Muntadhar Al-Zaidi, the iconic Iraqi journalist who 10 years ago threw his shoes at former US President George W. Bush is now running for a seat in the Iraqi parliament.
In December 2008, Al-Zaidi caught the world’s attention when he hurled both of his shoes at Bush during his visit to Iraq. Bush managed to duck twice to avoid what Al-Zaidi called “a farewell kiss from the Iraqi people.”
A decade later, Al-Zaidi is making headlines again. Saying he is standing up for the interests of his fellow countrymen on the political arena, he is running for parliament in the next elections, due to take place May 12.
Having closely observed the Iraqi situation as a journalist, Al-Zaidi says he’s come to the conclusion that, in the last 15 years, the Iraqi government members have failed to change the fate of the country. In an interview with local paper Al Bawaba News, he pledged to put an end to corruption, to stop wasting public money, cut pensions for Iraqi officials and defend the rights of ordinary citizens.
Al-Zaidi seems to be swiftly gaining supporters, too, among like-minded Iraqis who help him in his election campaign, posing with his posters.
Al-Zaidi, who in 2011 set up a non-profit group to help the child victims of the US-led occupation to live in security, now pledges to win in the elections for the sake of the Iraqi kids.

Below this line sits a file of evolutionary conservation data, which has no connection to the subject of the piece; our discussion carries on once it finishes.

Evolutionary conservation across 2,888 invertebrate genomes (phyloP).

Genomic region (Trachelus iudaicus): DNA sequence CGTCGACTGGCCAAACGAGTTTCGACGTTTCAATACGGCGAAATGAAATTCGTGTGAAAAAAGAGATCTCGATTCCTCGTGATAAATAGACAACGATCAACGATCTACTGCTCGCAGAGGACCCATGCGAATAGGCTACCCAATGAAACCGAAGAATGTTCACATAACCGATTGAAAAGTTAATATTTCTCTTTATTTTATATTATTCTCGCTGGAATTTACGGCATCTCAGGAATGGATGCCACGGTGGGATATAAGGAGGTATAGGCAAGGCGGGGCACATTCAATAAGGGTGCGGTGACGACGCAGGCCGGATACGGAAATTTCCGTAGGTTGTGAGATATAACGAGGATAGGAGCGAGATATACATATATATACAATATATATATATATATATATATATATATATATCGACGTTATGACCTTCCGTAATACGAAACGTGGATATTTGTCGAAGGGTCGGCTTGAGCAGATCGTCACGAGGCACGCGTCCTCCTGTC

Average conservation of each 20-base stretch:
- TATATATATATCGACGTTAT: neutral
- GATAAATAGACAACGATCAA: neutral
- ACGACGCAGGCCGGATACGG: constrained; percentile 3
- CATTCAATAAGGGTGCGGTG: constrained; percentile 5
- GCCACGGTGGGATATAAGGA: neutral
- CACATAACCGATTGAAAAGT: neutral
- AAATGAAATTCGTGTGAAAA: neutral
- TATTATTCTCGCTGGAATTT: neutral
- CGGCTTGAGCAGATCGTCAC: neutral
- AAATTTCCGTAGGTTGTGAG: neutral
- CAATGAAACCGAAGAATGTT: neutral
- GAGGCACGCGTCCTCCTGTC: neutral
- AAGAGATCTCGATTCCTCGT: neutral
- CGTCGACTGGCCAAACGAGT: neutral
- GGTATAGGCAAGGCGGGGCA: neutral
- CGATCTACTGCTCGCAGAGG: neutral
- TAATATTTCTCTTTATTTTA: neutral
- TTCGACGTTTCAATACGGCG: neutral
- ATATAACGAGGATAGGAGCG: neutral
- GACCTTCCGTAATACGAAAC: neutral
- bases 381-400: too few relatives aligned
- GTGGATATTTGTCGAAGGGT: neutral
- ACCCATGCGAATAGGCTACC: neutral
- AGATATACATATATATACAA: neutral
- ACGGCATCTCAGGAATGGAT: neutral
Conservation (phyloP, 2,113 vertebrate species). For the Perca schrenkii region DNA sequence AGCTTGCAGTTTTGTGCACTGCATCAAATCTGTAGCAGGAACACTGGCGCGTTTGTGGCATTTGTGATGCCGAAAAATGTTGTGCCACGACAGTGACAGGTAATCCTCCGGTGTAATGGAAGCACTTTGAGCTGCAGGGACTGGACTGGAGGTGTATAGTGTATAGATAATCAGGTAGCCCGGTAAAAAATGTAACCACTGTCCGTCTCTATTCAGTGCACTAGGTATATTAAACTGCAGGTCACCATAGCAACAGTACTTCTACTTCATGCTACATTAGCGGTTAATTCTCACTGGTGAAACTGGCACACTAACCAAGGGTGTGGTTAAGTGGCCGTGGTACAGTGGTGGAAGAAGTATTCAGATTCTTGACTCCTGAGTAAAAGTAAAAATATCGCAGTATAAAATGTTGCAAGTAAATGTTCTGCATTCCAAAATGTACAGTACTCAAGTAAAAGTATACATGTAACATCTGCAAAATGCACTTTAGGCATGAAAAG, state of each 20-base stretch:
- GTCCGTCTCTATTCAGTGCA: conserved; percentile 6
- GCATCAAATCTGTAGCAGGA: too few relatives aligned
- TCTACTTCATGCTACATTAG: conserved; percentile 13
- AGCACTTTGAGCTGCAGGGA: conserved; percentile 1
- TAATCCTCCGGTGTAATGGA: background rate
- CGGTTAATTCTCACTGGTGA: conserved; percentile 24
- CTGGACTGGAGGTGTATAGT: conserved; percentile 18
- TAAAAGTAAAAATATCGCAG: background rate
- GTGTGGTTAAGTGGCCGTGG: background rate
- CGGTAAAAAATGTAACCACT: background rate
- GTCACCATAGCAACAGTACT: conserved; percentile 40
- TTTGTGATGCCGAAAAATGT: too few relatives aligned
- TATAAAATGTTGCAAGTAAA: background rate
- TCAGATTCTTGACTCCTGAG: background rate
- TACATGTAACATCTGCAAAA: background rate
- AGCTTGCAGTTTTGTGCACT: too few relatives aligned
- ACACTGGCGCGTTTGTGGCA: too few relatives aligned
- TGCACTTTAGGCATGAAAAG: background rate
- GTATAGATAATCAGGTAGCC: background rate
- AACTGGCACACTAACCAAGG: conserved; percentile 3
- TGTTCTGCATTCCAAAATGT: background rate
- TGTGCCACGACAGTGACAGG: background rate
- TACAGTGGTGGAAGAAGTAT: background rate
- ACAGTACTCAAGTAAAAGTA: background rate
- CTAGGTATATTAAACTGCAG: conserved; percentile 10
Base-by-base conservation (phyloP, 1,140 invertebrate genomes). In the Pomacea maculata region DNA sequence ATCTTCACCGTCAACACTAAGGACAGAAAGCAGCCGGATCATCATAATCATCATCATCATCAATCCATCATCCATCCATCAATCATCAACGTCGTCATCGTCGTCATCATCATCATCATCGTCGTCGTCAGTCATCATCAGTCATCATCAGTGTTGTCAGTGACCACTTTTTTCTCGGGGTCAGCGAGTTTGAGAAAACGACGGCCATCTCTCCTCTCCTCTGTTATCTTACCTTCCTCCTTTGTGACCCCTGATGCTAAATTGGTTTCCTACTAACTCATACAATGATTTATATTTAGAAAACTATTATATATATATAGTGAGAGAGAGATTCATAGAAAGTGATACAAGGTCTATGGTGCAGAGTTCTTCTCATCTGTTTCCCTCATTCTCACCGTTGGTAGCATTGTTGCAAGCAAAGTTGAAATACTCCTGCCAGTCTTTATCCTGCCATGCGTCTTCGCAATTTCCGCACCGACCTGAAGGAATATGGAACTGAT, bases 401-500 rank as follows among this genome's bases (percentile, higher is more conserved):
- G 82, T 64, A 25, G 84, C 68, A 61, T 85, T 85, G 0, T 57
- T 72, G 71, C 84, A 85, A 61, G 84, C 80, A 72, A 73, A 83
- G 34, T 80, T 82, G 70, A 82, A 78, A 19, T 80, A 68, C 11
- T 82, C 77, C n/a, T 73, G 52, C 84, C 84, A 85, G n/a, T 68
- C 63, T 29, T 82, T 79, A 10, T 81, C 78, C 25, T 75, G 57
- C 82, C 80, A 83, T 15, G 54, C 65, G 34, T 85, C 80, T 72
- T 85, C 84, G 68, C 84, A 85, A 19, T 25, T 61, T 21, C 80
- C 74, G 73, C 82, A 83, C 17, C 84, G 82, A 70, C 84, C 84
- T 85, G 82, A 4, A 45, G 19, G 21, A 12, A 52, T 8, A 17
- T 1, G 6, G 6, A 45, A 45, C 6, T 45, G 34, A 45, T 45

The American intervention in Iraq, which began in 2003 during the presidency of George W. Bush, resulted in a decade of bloodshed for the Middle Eastern nation. Under the pretext of disarming Iraq’s presumed weapons of mass destruction and ending the dictatorship of Saddam Hussein, the NATO allies launched the military operation that, coupled with occupation and insurgency, resulted in violent deaths of 100,000-600,000 people over seven years, according to widely ranging estimates.
Al-Zaidi, who holds the US responsible for the tragic state of affairs in his country, believes that the same scenario is now playing out in Syria. He has also accused the occupying US forces of only “pretending to be quite democratic” while at the same time being “too far from democracy.”
Three years ago, in his interview with RT, Al-Zaidi admitted that shoe incident was a planned action and that he would have done it again, if the chance had presented itself. He also said he was certain that his views weren’t at all unique.
“I am not alone in this world. There will be another like me,” Al-Zaidi said.